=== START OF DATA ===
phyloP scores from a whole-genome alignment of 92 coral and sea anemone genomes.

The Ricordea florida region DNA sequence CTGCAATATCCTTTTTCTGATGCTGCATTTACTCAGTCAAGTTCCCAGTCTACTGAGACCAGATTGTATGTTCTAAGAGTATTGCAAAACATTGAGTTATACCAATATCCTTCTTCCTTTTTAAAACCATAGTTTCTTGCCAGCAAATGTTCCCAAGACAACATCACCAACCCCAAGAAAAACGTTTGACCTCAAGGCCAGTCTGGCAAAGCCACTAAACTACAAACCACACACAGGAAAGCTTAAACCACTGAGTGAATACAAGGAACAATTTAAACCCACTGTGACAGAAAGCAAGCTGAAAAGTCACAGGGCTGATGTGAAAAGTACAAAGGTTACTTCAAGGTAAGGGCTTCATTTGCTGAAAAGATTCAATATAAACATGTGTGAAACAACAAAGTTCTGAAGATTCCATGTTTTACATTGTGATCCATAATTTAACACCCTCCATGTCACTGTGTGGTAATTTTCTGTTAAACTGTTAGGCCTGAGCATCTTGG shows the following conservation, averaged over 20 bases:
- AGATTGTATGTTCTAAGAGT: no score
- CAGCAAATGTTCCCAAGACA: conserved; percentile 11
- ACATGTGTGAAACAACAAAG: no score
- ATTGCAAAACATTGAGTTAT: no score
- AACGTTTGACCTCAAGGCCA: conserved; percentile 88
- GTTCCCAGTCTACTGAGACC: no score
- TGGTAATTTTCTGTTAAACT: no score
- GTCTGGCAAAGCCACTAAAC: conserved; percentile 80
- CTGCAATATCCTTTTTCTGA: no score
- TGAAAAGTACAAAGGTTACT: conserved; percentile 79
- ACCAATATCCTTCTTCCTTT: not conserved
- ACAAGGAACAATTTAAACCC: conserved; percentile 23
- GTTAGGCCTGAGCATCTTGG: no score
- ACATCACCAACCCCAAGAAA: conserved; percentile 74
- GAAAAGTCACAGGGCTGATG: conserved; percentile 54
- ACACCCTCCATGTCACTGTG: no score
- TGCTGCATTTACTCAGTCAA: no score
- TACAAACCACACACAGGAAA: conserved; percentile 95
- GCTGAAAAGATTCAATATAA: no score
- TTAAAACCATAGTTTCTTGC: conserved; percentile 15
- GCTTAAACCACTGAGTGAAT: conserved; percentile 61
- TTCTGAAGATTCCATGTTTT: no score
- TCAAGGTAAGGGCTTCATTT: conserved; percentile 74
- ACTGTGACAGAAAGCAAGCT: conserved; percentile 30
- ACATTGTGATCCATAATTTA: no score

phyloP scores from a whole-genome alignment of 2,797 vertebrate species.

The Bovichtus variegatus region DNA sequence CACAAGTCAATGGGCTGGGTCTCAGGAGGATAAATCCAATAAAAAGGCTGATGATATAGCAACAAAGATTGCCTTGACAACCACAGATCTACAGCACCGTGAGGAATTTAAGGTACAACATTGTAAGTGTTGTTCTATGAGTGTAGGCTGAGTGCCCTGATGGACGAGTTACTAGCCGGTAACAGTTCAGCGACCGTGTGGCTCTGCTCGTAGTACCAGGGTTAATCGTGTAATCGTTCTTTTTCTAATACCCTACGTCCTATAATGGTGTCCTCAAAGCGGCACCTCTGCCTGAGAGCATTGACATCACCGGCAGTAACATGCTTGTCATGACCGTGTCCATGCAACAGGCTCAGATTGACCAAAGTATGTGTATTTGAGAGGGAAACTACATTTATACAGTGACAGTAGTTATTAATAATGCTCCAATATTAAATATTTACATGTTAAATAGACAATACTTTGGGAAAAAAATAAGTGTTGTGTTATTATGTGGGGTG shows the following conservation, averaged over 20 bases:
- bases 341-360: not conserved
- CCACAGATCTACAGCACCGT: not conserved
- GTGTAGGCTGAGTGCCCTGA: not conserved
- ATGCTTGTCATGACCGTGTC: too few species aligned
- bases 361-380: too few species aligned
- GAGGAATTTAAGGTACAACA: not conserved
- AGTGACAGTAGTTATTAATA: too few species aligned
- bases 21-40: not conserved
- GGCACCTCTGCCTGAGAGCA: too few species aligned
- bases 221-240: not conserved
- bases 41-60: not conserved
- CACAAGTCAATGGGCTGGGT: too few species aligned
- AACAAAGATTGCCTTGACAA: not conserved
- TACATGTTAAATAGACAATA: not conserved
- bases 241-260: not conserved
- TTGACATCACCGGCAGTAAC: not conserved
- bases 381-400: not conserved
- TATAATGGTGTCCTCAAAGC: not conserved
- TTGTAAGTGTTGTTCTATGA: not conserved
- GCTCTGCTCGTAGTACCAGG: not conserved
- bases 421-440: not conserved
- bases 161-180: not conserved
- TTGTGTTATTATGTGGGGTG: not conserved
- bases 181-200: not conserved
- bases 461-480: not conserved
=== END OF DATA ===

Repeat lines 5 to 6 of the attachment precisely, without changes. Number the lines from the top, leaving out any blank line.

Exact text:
- ACATGTGTGAAACAACAAAG: no score
- ATTGCAAAACATTGAGTTAT: no score